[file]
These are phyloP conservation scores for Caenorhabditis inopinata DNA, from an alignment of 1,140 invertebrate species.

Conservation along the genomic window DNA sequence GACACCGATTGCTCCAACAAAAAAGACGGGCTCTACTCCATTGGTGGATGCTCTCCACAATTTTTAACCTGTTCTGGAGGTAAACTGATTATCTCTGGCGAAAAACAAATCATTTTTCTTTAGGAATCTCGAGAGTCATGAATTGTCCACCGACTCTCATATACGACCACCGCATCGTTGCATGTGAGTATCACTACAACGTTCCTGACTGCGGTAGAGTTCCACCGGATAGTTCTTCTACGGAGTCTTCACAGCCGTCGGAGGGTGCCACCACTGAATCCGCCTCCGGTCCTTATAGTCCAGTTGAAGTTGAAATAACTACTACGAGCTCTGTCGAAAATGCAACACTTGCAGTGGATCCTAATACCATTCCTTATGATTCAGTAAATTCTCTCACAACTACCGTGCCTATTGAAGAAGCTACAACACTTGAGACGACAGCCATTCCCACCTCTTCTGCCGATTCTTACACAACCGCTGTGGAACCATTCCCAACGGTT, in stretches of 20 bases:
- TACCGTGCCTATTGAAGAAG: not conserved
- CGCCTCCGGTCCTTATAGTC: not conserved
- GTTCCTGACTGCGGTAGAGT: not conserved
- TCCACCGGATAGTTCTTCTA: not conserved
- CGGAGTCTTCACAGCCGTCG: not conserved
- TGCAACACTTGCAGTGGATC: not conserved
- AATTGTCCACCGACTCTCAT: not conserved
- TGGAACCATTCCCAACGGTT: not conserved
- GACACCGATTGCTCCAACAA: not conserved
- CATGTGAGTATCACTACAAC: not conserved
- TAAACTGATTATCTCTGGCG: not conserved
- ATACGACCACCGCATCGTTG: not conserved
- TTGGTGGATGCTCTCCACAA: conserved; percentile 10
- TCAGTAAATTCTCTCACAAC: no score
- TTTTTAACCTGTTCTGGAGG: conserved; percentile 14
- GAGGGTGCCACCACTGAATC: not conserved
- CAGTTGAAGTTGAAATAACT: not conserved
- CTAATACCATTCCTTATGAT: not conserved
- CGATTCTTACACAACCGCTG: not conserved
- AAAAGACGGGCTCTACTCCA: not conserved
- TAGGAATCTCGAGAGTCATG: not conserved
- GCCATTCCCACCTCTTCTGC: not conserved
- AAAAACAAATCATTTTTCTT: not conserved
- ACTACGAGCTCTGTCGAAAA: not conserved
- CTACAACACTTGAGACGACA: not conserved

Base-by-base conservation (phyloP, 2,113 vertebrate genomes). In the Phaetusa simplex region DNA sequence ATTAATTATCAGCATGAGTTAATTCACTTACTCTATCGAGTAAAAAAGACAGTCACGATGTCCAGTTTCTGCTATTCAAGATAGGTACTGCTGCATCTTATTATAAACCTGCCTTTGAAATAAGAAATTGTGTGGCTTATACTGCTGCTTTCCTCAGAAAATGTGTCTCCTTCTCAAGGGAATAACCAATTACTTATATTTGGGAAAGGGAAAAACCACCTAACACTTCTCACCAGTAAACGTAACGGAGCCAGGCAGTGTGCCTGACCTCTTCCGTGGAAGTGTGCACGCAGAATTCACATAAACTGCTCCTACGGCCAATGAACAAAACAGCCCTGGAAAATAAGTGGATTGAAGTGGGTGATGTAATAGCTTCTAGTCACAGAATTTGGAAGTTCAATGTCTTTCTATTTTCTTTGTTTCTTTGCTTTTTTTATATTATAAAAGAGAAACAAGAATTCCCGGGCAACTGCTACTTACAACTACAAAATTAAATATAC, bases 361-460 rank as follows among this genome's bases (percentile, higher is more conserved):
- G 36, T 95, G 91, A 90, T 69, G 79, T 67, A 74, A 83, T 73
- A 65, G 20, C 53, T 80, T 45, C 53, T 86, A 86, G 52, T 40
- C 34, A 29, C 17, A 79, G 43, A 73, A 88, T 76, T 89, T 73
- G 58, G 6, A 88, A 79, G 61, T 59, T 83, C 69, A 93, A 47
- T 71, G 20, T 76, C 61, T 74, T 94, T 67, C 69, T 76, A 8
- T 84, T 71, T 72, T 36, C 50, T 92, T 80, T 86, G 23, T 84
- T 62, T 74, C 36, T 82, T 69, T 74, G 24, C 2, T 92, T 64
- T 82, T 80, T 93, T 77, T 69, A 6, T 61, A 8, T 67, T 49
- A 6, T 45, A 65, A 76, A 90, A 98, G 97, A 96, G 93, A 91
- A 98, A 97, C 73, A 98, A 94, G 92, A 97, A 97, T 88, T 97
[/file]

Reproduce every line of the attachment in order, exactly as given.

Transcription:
These are phyloP conservation scores for Caenorhabditis inopinata DNA, from an alignment of 1,140 invertebrate species.

Conservation along the genomic window DNA sequence GACACCGATTGCTCCAACAAAAAAGACGGGCTCTACTCCATTGGTGGATGCTCTCCACAATTTTTAACCTGTTCTGGAGGTAAACTGATTATCTCTGGCGAAAAACAAATCATTTTTCTTTAGGAATCTCGAGAGTCATGAATTGTCCACCGACTCTCATATACGACCACCGCATCGTTGCATGTGAGTATCACTACAACGTTCCTGACTGCGGTAGAGTTCCACCGGATAGTTCTTCTACGGAGTCTTCACAGCCGTCGGAGGGTGCCACCACTGAATCCGCCTCCGGTCCTTATAGTCCAGTTGAAGTTGAAATAACTACTACGAGCTCTGTCGAAAATGCAACACTTGCAGTGGATCCTAATACCATTCCTTATGATTCAGTAAATTCTCTCACAACTACCGTGCCTATTGAAGAAGCTACAACACTTGAGACGACAGCCATTCCCACCTCTTCTGCCGATTCTTACACAACCGCTGTGGAACCATTCCCAACGGTT, in stretches of 20 bases:
- TACCGTGCCTATTGAAGAAG: not conserved
- CGCCTCCGGTCCTTATAGTC: not conserved
- GTTCCTGACTGCGGTAGAGT: not conserved
- TCCACCGGATAGTTCTTCTA: not conserved
- CGGAGTCTTCACAGCCGTCG: not conserved
- TGCAACACTTGCAGTGGATC: not conserved
- AATTGTCCACCGACTCTCAT: not conserved
- TGGAACCATTCCCAACGGTT: not conserved
- GACACCGATTGCTCCAACAA: not conserved
- CATGTGAGTATCACTACAAC: not conserved
- TAAACTGATTATCTCTGGCG: not conserved
- ATACGACCACCGCATCGTTG: not conserved
- TTGGTGGATGCTCTCCACAA: conserved; percentile 10
- TCAGTAAATTCTCTCACAAC: no score
- TTTTTAACCTGTTCTGGAGG: conserved; percentile 14
- GAGGGTGCCACCACTGAATC: not conserved
- CAGTTGAAGTTGAAATAACT: not conserved
- CTAATACCATTCCTTATGAT: not conserved
- CGATTCTTACACAACCGCTG: not conserved
- AAAAGACGGGCTCTACTCCA: not conserved
- TAGGAATCTCGAGAGTCATG: not conserved
- GCCATTCCCACCTCTTCTGC: not conserved
- AAAAACAAATCATTTTTCTT: not conserved
- ACTACGAGCTCTGTCGAAAA: not conserved
- CTACAACACTTGAGACGACA: not conserved

Base-by-base conservation (phyloP, 2,113 vertebrate genomes). In the Phaetusa simplex region DNA sequence ATTAATTATCAGCATGAGTTAATTCACTTACTCTATCGAGTAAAAAAGACAGTCACGATGTCCAGTTTCTGCTATTCAAGATAGGTACTGCTGCATCTTATTATAAACCTGCCTTTGAAATAAGAAATTGTGTGGCTTATACTGCTGCTTTCCTCAGAAAATGTGTCTCCTTCTCAAGGGAATAACCAATTACTTATATTTGGGAAAGGGAAAAACCACCTAACACTTCTCACCAGTAAACGTAACGGAGCCAGGCAGTGTGCCTGACCTCTTCCGTGGAAGTGTGCACGCAGAATTCACATAAACTGCTCCTACGGCCAATGAACAAAACAGCCCTGGAAAATAAGTGGATTGAAGTGGGTGATGTAATAGCTTCTAGTCACAGAATTTGGAAGTTCAATGTCTTTCTATTTTCTTTGTTTCTTTGCTTTTTTTATATTATAAAAGAGAAACAAGAATTCCCGGGCAACTGCTACTTACAACTACAAAATTAAATATAC, bases 361-460 rank as follows among this genome's bases (percentile, higher is more conserved):
- G 36, T 95, G 91, A 90, T 69, G 79, T 67, A 74, A 83, T 73
- A 65, G 20, C 53, T 80, T 45, C 53, T 86, A 86, G 52, T 40
- C 34, A 29, C 17, A 79, G 43, A 73, A 88, T 76, T 89, T 73
- G 58, G 6, A 88, A 79, G 61, T 59, T 83, C 69, A 93, A 47
- T 71, G 20, T 76, C 61, T 74, T 94, T 67, C 69, T 76, A 8
- T 84, T 71, T 72, T 36, C 50, T 92, T 80, T 86, G 23, T 84
- T 62, T 74, C 36, T 82, T 69, T 74, G 24, C 2, T 92, T 64
- T 82, T 80, T 93, T 77, T 69, A 6, T 61, A 8, T 67, T 49
- A 6, T 45, A 65, A 76, A 90, A 98, G 97, A 96, G 93, A 91
- A 98, A 97, C 73, A 98, A 94, G 92, A 97, A 97, T 88, T 97